We read so much about the horrors of our world, and not enough of the gentle and helpful kindness of our fellow human beings … even for scribblers.
The sky is an infinite movie to me. I never get tired of looking at what’s happening up there.K D Lang
The Sky, me oh my
One glance squeezed my brakes, hard. Imagine, a single glimpse and the world ceased for a wee chunk of time—no slow motion—straight to stasis.
I don’t know if my jaw dropped. A sense of peace oozed into me. Awareness coalesced in a instant. No more: thinking, ruminating, chattering synapses … nada. My consciousness melded with my unusual sky, and … bedang!
For an eternal moment something akin to awe, every bit as powerful, but less overwhelming, gripped me. I enjoyed a brief and paradoxically timeless sense of connection to something wonderful.
Somewhere inside a a tiny voice urged: get it! get it! I picked up my phone and snapped the view from my study window. The phone wires were in the way, blast.
Not good enough. I charged down the stairs, dashed out through the french windows, sprinted over the patio and leapt bare-foot into our autumnal garden … and snapped again.
There, feet on damp grass, the landscape and light had an awesome scale, yet I belonged: a tiny speck of humanity experiencing womb-like comfort in a vast panorama of earth, sea and sky.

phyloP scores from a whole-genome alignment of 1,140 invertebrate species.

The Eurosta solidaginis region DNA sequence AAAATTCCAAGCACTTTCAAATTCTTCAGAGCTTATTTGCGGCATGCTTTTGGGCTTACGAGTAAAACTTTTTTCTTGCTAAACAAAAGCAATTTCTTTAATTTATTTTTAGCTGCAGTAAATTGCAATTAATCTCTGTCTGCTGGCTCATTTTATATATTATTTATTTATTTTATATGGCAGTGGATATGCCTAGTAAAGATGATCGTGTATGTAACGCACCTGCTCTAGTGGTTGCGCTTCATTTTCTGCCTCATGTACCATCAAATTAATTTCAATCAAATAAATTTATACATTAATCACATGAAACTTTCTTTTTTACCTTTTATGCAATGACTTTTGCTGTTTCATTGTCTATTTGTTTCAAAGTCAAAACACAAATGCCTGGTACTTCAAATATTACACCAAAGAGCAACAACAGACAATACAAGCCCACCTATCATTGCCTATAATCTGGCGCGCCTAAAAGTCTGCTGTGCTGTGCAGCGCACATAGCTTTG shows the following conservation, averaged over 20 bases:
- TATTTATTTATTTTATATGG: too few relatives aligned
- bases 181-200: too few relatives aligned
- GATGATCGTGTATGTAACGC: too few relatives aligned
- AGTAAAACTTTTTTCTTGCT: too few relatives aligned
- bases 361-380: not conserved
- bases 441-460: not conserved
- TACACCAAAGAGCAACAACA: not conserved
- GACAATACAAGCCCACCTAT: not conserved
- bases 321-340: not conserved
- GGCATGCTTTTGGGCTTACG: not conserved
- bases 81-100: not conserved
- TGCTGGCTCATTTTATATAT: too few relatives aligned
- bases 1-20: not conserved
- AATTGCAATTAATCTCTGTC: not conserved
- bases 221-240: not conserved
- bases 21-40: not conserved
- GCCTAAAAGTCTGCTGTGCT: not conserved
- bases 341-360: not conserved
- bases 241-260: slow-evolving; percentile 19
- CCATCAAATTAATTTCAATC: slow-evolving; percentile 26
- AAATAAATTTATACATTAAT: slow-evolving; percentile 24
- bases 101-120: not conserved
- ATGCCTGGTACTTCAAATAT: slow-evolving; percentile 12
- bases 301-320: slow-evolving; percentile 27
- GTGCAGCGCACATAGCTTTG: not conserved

Can a picture truly represent and amazing moment in one’s life? I’m not sure. I’m certain of one thing – I want to share it. Here you go …
When Dad died, I went to see him one last time. This is what happened.
Our dead are never dead to us until we have forgotten them. George Eliot Fond memories are an antidote to the hurt of loss. Malky L
A bright red-orange sunset fades to black
‘Your brother told us nobody wanted to view him.’ I saw discomfort and a fear of the angry-bereaved in her eyes.
‘He didn’t think, he reacted.’
‘When you called, your father was already in the mortuary. He’s not presented as we’d like… you know… in a bed, that sort of thing.’
‘I understand. I’d still like to see him.’
‘I’ll have someone take you.’ Was she displeased? Stern faced, she turned on her heel. A citrus odour of polish wafted round as she left.
A puddled path
‘He’s just down here.’ We walked around the building, a Victorian Cottage Hospital, and followed a sloping path past walls of strong dressed granite. Misty drizzle kissed my face and hands. Peat smoke from nearby houses scented the damp air.
‘Sorry about the puddle.’ The trainee nurse’s edginess seeped into my awareness.
‘That sort of day.’
‘The mortuary is small.’
Ancient key, ancient door
She produced an ancient brown key from a pocket. The bits were shiny with use. She rolled it from hand to hand working out how to avoid wetting her feet in the puddle in front of the door. In the end she tip-toed through the water and, perched on doorstep, opened the morgue/storeroom.